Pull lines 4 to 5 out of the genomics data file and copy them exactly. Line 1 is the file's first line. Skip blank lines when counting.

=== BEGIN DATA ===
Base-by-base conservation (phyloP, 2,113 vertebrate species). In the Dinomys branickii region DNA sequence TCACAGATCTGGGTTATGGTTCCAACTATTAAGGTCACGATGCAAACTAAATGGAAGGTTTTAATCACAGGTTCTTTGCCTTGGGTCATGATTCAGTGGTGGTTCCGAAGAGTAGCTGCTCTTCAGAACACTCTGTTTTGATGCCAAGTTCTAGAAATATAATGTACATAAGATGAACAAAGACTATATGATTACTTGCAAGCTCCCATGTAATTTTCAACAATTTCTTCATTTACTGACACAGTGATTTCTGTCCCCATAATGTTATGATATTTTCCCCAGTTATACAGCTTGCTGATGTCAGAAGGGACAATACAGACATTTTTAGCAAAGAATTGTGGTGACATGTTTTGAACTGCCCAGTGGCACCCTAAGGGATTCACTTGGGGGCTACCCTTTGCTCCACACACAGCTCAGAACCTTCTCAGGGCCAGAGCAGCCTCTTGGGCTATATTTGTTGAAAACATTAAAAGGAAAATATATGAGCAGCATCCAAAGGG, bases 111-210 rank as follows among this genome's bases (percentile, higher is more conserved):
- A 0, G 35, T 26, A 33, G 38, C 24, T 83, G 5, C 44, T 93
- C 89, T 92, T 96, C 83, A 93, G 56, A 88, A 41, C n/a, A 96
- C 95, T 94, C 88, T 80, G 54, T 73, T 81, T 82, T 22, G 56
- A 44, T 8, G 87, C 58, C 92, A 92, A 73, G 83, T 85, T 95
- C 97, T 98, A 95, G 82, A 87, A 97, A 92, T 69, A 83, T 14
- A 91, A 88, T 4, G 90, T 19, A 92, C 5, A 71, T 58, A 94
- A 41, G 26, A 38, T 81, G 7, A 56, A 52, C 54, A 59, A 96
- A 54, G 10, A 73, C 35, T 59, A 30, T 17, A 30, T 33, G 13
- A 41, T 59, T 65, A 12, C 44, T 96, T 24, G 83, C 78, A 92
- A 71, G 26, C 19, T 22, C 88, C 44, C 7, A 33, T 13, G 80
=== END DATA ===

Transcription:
- C 95, T 94, C 88, T 80, G 54, T 73, T 81, T 82, T 22, G 56
- A 44, T 8, G 87, C 58, C 92, A 92, A 73, G 83, T 85, T 95